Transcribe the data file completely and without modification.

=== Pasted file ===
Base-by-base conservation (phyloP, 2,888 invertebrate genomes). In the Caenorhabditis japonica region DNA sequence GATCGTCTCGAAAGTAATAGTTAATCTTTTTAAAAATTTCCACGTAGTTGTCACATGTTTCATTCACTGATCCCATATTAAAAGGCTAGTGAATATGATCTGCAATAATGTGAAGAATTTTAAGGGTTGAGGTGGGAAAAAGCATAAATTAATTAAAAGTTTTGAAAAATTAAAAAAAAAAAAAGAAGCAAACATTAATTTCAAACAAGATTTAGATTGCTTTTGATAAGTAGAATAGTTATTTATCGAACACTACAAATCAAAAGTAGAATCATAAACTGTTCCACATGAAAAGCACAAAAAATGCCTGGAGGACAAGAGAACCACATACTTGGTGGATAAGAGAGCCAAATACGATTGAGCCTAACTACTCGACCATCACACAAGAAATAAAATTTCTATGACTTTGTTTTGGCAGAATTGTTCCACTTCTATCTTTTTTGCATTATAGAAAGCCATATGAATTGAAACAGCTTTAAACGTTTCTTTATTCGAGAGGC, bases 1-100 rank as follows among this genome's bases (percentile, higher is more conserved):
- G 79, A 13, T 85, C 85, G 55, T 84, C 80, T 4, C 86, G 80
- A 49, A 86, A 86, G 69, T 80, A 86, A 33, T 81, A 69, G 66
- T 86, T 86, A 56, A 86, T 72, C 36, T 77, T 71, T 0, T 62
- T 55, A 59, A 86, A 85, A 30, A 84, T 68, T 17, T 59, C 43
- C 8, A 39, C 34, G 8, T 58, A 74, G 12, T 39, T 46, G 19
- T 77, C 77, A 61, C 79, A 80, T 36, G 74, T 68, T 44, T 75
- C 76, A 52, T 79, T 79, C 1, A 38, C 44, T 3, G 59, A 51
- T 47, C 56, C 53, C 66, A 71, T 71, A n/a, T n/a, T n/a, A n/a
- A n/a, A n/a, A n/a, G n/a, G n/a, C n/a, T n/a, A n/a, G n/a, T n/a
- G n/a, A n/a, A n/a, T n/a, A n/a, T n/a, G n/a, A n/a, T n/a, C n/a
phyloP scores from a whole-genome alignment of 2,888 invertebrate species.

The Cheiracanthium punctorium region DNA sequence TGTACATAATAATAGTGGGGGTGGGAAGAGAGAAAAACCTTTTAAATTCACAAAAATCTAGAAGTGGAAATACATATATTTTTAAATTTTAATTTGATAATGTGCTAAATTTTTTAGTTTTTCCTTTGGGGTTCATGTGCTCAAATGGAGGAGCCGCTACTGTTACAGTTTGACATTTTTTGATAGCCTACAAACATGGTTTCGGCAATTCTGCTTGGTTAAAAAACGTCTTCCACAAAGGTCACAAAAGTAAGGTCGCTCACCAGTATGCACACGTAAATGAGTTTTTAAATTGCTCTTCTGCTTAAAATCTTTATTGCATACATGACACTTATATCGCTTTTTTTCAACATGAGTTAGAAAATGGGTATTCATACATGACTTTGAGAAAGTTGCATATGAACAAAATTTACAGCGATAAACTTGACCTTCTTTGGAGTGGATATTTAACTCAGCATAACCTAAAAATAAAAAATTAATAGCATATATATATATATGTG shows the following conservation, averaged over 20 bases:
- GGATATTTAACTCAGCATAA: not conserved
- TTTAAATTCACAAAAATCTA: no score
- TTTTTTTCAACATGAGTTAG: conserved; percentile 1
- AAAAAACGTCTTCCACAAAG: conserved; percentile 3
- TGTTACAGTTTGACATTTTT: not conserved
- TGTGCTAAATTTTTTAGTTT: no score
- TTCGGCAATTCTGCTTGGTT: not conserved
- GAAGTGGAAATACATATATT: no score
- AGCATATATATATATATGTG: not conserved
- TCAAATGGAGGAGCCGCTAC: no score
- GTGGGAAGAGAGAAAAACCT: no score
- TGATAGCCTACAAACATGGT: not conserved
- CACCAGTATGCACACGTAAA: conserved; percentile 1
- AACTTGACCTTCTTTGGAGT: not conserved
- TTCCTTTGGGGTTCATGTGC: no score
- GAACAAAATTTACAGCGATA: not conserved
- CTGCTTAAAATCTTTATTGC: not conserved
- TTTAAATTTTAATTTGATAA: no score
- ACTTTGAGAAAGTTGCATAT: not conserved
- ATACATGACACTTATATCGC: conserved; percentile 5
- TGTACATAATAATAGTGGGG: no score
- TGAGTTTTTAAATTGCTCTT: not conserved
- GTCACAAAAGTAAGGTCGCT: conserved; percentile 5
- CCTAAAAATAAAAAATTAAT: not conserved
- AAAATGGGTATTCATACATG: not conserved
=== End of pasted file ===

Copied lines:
Base-by-base conservation (phyloP, 2,888 invertebrate genomes). In the Caenorhabditis japonica region DNA sequence GATCGTCTCGAAAGTAATAGTTAATCTTTTTAAAAATTTCCACGTAGTTGTCACATGTTTCATTCACTGATCCCATATTAAAAGGCTAGTGAATATGATCTGCAATAATGTGAAGAATTTTAAGGGTTGAGGTGGGAAAAAGCATAAATTAATTAAAAGTTTTGAAAAATTAAAAAAAAAAAAAGAAGCAAACATTAATTTCAAACAAGATTTAGATTGCTTTTGATAAGTAGAATAGTTATTTATCGAACACTACAAATCAAAAGTAGAATCATAAACTGTTCCACATGAAAAGCACAAAAAATGCCTGGAGGACAAGAGAACCACATACTTGGTGGATAAGAGAGCCAAATACGATTGAGCCTAACTACTCGACCATCACACAAGAAATAAAATTTCTATGACTTTGTTTTGGCAGAATTGTTCCACTTCTATCTTTTTTGCATTATAGAAAGCCATATGAATTGAAACAGCTTTAAACGTTTCTTTATTCGAGAGGC, bases 1-100 rank as follows among this genome's bases (percentile, higher is more conserved):
- G 79, A 13, T 85, C 85, G 55, T 84, C 80, T 4, C 86, G 80
- A 49, A 86, A 86, G 69, T 80, A 86, A 33, T 81, A 69, G 66
- T 86, T 86, A 56, A 86, T 72, C 36, T 77, T 71, T 0, T 62
- T 55, A 59, A 86, A 85, A 30, A 84, T 68, T 17, T 59, C 43
- C 8, A 39, C 34, G 8, T 58, A 74, G 12, T 39, T 46, G 19
- T 77, C 77, A 61, C 79, A 80, T 36, G 74, T 68, T 44, T 75
- C 76, A 52, T 79, T 79, C 1, A 38, C 44, T 3, G 59, A 51
- T 47, C 56, C 53, C 66, A 71, T 71, A n/a, T n/a, T n/a, A n/a
- A n/a, A n/a, A n/a, G n/a, G n/a, C n/a, T n/a, A n/a, G n/a, T n/a
- G n/a, A n/a, A n/a, T n/a, A n/a, T n/a, G n/a, A n/a, T n/a, C n/a
phyloP scores from a whole-genome alignment of 2,888 invertebrate species.

The Cheiracanthium punctorium region DNA sequence TGTACATAATAATAGTGGGGGTGGGAAGAGAGAAAAACCTTTTAAATTCACAAAAATCTAGAAGTGGAAATACATATATTTTTAAATTTTAATTTGATAATGTGCTAAATTTTTTAGTTTTTCCTTTGGGGTTCATGTGCTCAAATGGAGGAGCCGCTACTGTTACAGTTTGACATTTTTTGATAGCCTACAAACATGGTTTCGGCAATTCTGCTTGGTTAAAAAACGTCTTCCACAAAGGTCACAAAAGTAAGGTCGCTCACCAGTATGCACACGTAAATGAGTTTTTAAATTGCTCTTCTGCTTAAAATCTTTATTGCATACATGACACTTATATCGCTTTTTTTCAACATGAGTTAGAAAATGGGTATTCATACATGACTTTGAGAAAGTTGCATATGAACAAAATTTACAGCGATAAACTTGACCTTCTTTGGAGTGGATATTTAACTCAGCATAACCTAAAAATAAAAAATTAATAGCATATATATATATATGTG shows the following conservation, averaged over 20 bases:
- GGATATTTAACTCAGCATAA: not conserved
- TTTAAATTCACAAAAATCTA: no score
- TTTTTTTCAACATGAGTTAG: conserved; percentile 1
- AAAAAACGTCTTCCACAAAG: conserved; percentile 3
- TGTTACAGTTTGACATTTTT: not conserved
- TGTGCTAAATTTTTTAGTTT: no score
- TTCGGCAATTCTGCTTGGTT: not conserved
- GAAGTGGAAATACATATATT: no score
- AGCATATATATATATATGTG: not conserved
- TCAAATGGAGGAGCCGCTAC: no score
- GTGGGAAGAGAGAAAAACCT: no score
- TGATAGCCTACAAACATGGT: not conserved
- CACCAGTATGCACACGTAAA: conserved; percentile 1
- AACTTGACCTTCTTTGGAGT: not conserved
- TTCCTTTGGGGTTCATGTGC: no score
- GAACAAAATTTACAGCGATA: not conserved
- CTGCTTAAAATCTTTATTGC: not conserved
- TTTAAATTTTAATTTGATAA: no score
- ACTTTGAGAAAGTTGCATAT: not conserved
- ATACATGACACTTATATCGC: conserved; percentile 5
- TGTACATAATAATAGTGGGG: no score
- TGAGTTTTTAAATTGCTCTT: not conserved
- GTCACAAAAGTAAGGTCGCT: conserved; percentile 5
- CCTAAAAATAAAAAATTAAT: not conserved
- AAAATGGGTATTCATACATG: not conserved